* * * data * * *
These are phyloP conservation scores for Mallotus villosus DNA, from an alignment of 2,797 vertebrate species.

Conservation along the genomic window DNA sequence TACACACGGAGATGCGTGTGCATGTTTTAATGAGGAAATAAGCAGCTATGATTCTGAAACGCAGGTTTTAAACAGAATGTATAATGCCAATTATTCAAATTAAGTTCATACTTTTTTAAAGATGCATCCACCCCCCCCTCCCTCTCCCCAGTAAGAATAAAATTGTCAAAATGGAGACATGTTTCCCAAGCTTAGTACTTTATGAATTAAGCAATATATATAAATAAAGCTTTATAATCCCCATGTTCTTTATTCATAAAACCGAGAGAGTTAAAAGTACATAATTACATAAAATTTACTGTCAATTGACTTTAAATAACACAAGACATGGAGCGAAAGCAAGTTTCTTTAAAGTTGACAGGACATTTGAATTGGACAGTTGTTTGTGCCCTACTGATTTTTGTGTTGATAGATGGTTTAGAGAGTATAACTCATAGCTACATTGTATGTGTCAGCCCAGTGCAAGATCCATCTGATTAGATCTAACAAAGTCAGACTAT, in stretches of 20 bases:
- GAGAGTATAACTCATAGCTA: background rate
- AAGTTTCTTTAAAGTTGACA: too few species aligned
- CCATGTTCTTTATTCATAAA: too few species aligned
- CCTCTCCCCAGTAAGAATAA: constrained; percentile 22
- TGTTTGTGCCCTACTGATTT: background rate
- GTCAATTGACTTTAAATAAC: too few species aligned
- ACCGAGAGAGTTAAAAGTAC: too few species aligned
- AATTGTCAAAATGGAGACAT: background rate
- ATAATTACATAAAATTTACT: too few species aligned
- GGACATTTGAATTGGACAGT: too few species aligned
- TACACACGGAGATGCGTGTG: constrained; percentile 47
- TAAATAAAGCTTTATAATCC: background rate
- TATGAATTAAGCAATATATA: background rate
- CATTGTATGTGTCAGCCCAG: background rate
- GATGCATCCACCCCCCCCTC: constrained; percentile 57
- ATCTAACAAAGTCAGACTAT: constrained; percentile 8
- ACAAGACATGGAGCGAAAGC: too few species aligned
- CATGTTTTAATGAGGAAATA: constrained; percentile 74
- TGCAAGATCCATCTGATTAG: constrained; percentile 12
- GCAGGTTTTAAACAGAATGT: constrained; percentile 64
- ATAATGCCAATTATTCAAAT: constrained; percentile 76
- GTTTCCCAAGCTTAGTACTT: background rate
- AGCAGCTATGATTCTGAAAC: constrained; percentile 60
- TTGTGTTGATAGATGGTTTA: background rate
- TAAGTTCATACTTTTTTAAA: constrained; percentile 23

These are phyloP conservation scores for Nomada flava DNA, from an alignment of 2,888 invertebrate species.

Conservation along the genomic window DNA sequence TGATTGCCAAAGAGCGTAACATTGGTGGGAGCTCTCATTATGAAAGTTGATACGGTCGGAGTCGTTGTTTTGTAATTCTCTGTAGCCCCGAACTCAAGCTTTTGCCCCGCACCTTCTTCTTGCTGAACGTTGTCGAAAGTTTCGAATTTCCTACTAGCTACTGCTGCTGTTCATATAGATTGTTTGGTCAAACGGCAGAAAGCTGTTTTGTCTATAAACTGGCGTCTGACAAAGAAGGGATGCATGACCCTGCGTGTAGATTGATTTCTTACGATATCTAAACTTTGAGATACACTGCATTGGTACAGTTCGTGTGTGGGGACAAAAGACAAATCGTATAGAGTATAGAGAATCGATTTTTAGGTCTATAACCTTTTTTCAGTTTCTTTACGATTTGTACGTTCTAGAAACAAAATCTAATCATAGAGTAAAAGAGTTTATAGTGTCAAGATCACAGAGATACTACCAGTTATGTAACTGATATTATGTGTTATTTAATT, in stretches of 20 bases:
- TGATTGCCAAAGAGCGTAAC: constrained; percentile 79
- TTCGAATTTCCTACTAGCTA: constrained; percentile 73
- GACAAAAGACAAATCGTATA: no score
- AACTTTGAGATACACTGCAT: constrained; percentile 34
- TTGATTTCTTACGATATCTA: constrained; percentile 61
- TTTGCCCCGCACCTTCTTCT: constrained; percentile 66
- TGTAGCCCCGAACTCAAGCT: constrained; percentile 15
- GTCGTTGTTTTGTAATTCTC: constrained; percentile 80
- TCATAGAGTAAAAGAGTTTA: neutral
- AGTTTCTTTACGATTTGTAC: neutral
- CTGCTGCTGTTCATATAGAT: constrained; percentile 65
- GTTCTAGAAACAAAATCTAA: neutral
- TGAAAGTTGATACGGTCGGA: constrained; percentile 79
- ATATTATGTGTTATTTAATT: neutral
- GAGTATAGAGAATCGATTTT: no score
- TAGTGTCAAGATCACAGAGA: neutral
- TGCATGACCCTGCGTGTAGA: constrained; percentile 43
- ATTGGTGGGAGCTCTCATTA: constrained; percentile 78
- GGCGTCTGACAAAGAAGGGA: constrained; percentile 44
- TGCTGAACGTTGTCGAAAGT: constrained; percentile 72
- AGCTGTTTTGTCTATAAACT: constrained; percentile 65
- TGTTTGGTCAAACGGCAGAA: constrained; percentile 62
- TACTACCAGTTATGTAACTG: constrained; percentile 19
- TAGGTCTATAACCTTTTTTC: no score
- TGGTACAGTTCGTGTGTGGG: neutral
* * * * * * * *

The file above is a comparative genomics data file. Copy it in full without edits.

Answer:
These are phyloP conservation scores for Mallotus villosus DNA, from an alignment of 2,797 vertebrate species.

Conservation along the genomic window DNA sequence TACACACGGAGATGCGTGTGCATGTTTTAATGAGGAAATAAGCAGCTATGATTCTGAAACGCAGGTTTTAAACAGAATGTATAATGCCAATTATTCAAATTAAGTTCATACTTTTTTAAAGATGCATCCACCCCCCCCTCCCTCTCCCCAGTAAGAATAAAATTGTCAAAATGGAGACATGTTTCCCAAGCTTAGTACTTTATGAATTAAGCAATATATATAAATAAAGCTTTATAATCCCCATGTTCTTTATTCATAAAACCGAGAGAGTTAAAAGTACATAATTACATAAAATTTACTGTCAATTGACTTTAAATAACACAAGACATGGAGCGAAAGCAAGTTTCTTTAAAGTTGACAGGACATTTGAATTGGACAGTTGTTTGTGCCCTACTGATTTTTGTGTTGATAGATGGTTTAGAGAGTATAACTCATAGCTACATTGTATGTGTCAGCCCAGTGCAAGATCCATCTGATTAGATCTAACAAAGTCAGACTAT, in stretches of 20 bases:
- GAGAGTATAACTCATAGCTA: background rate
- AAGTTTCTTTAAAGTTGACA: too few species aligned
- CCATGTTCTTTATTCATAAA: too few species aligned
- CCTCTCCCCAGTAAGAATAA: constrained; percentile 22
- TGTTTGTGCCCTACTGATTT: background rate
- GTCAATTGACTTTAAATAAC: too few species aligned
- ACCGAGAGAGTTAAAAGTAC: too few species aligned
- AATTGTCAAAATGGAGACAT: background rate
- ATAATTACATAAAATTTACT: too few species aligned
- GGACATTTGAATTGGACAGT: too few species aligned
- TACACACGGAGATGCGTGTG: constrained; percentile 47
- TAAATAAAGCTTTATAATCC: background rate
- TATGAATTAAGCAATATATA: background rate
- CATTGTATGTGTCAGCCCAG: background rate
- GATGCATCCACCCCCCCCTC: constrained; percentile 57
- ATCTAACAAAGTCAGACTAT: constrained; percentile 8
- ACAAGACATGGAGCGAAAGC: too few species aligned
- CATGTTTTAATGAGGAAATA: constrained; percentile 74
- TGCAAGATCCATCTGATTAG: constrained; percentile 12
- GCAGGTTTTAAACAGAATGT: constrained; percentile 64
- ATAATGCCAATTATTCAAAT: constrained; percentile 76
- GTTTCCCAAGCTTAGTACTT: background rate
- AGCAGCTATGATTCTGAAAC: constrained; percentile 60
- TTGTGTTGATAGATGGTTTA: background rate
- TAAGTTCATACTTTTTTAAA: constrained; percentile 23

These are phyloP conservation scores for Nomada flava DNA, from an alignment of 2,888 invertebrate species.

Conservation along the genomic window DNA sequence TGATTGCCAAAGAGCGTAACATTGGTGGGAGCTCTCATTATGAAAGTTGATACGGTCGGAGTCGTTGTTTTGTAATTCTCTGTAGCCCCGAACTCAAGCTTTTGCCCCGCACCTTCTTCTTGCTGAACGTTGTCGAAAGTTTCGAATTTCCTACTAGCTACTGCTGCTGTTCATATAGATTGTTTGGTCAAACGGCAGAAAGCTGTTTTGTCTATAAACTGGCGTCTGACAAAGAAGGGATGCATGACCCTGCGTGTAGATTGATTTCTTACGATATCTAAACTTTGAGATACACTGCATTGGTACAGTTCGTGTGTGGGGACAAAAGACAAATCGTATAGAGTATAGAGAATCGATTTTTAGGTCTATAACCTTTTTTCAGTTTCTTTACGATTTGTACGTTCTAGAAACAAAATCTAATCATAGAGTAAAAGAGTTTATAGTGTCAAGATCACAGAGATACTACCAGTTATGTAACTGATATTATGTGTTATTTAATT, in stretches of 20 bases:
- TGATTGCCAAAGAGCGTAAC: constrained; percentile 79
- TTCGAATTTCCTACTAGCTA: constrained; percentile 73
- GACAAAAGACAAATCGTATA: no score
- AACTTTGAGATACACTGCAT: constrained; percentile 34
- TTGATTTCTTACGATATCTA: constrained; percentile 61
- TTTGCCCCGCACCTTCTTCT: constrained; percentile 66
- TGTAGCCCCGAACTCAAGCT: constrained; percentile 15
- GTCGTTGTTTTGTAATTCTC: constrained; percentile 80
- TCATAGAGTAAAAGAGTTTA: neutral
- AGTTTCTTTACGATTTGTAC: neutral
- CTGCTGCTGTTCATATAGAT: constrained; percentile 65
- GTTCTAGAAACAAAATCTAA: neutral
- TGAAAGTTGATACGGTCGGA: constrained; percentile 79
- ATATTATGTGTTATTTAATT: neutral
- GAGTATAGAGAATCGATTTT: no score
- TAGTGTCAAGATCACAGAGA: neutral
- TGCATGACCCTGCGTGTAGA: constrained; percentile 43
- ATTGGTGGGAGCTCTCATTA: constrained; percentile 78
- GGCGTCTGACAAAGAAGGGA: constrained; percentile 44
- TGCTGAACGTTGTCGAAAGT: constrained; percentile 72
- AGCTGTTTTGTCTATAAACT: constrained; percentile 65
- TGTTTGGTCAAACGGCAGAA: constrained; percentile 62
- TACTACCAGTTATGTAACTG: constrained; percentile 19
- TAGGTCTATAACCTTTTTTC: no score
- TGGTACAGTTCGTGTGTGGG: neutral